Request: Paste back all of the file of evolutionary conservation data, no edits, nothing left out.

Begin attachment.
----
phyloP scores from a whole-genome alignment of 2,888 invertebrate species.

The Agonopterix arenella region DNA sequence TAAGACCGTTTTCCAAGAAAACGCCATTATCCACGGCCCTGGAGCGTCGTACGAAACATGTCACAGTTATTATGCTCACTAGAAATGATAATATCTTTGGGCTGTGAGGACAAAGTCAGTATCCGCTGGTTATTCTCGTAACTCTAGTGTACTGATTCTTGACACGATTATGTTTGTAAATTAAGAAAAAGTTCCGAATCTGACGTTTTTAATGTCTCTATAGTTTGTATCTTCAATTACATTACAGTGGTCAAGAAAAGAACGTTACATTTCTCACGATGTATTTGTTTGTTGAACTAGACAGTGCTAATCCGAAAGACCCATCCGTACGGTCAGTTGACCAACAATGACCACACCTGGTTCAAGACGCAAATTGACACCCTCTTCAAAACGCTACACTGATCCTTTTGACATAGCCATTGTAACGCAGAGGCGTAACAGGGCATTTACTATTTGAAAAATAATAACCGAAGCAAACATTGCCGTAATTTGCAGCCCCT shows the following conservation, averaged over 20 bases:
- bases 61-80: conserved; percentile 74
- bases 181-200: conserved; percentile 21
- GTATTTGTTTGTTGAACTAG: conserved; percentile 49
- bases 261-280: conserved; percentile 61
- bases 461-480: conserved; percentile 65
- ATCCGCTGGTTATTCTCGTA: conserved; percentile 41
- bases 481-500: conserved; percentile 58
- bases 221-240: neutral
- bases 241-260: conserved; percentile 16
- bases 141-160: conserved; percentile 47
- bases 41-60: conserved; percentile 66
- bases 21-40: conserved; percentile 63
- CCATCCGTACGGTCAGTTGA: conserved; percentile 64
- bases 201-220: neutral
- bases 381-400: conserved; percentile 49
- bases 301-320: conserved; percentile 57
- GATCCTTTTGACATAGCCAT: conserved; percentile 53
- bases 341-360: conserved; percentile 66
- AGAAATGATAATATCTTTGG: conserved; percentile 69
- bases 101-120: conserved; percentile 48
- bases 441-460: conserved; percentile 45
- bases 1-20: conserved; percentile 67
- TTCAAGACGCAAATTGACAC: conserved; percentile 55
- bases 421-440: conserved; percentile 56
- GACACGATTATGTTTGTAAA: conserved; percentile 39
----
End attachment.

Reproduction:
phyloP scores from a whole-genome alignment of 2,888 invertebrate species.

The Agonopterix arenella region DNA sequence TAAGACCGTTTTCCAAGAAAACGCCATTATCCACGGCCCTGGAGCGTCGTACGAAACATGTCACAGTTATTATGCTCACTAGAAATGATAATATCTTTGGGCTGTGAGGACAAAGTCAGTATCCGCTGGTTATTCTCGTAACTCTAGTGTACTGATTCTTGACACGATTATGTTTGTAAATTAAGAAAAAGTTCCGAATCTGACGTTTTTAATGTCTCTATAGTTTGTATCTTCAATTACATTACAGTGGTCAAGAAAAGAACGTTACATTTCTCACGATGTATTTGTTTGTTGAACTAGACAGTGCTAATCCGAAAGACCCATCCGTACGGTCAGTTGACCAACAATGACCACACCTGGTTCAAGACGCAAATTGACACCCTCTTCAAAACGCTACACTGATCCTTTTGACATAGCCATTGTAACGCAGAGGCGTAACAGGGCATTTACTATTTGAAAAATAATAACCGAAGCAAACATTGCCGTAATTTGCAGCCCCT shows the following conservation, averaged over 20 bases:
- bases 61-80: conserved; percentile 74
- bases 181-200: conserved; percentile 21
- GTATTTGTTTGTTGAACTAG: conserved; percentile 49
- bases 261-280: conserved; percentile 61
- bases 461-480: conserved; percentile 65
- ATCCGCTGGTTATTCTCGTA: conserved; percentile 41
- bases 481-500: conserved; percentile 58
- bases 221-240: neutral
- bases 241-260: conserved; percentile 16
- bases 141-160: conserved; percentile 47
- bases 41-60: conserved; percentile 66
- bases 21-40: conserved; percentile 63
- CCATCCGTACGGTCAGTTGA: conserved; percentile 64
- bases 201-220: neutral
- bases 381-400: conserved; percentile 49
- bases 301-320: conserved; percentile 57
- GATCCTTTTGACATAGCCAT: conserved; percentile 53
- bases 341-360: conserved; percentile 66
- AGAAATGATAATATCTTTGG: conserved; percentile 69
- bases 101-120: conserved; percentile 48
- bases 441-460: conserved; percentile 45
- bases 1-20: conserved; percentile 67
- TTCAAGACGCAAATTGACAC: conserved; percentile 55
- bases 421-440: conserved; percentile 56
- GACACGATTATGTTTGTAAA: conserved; percentile 39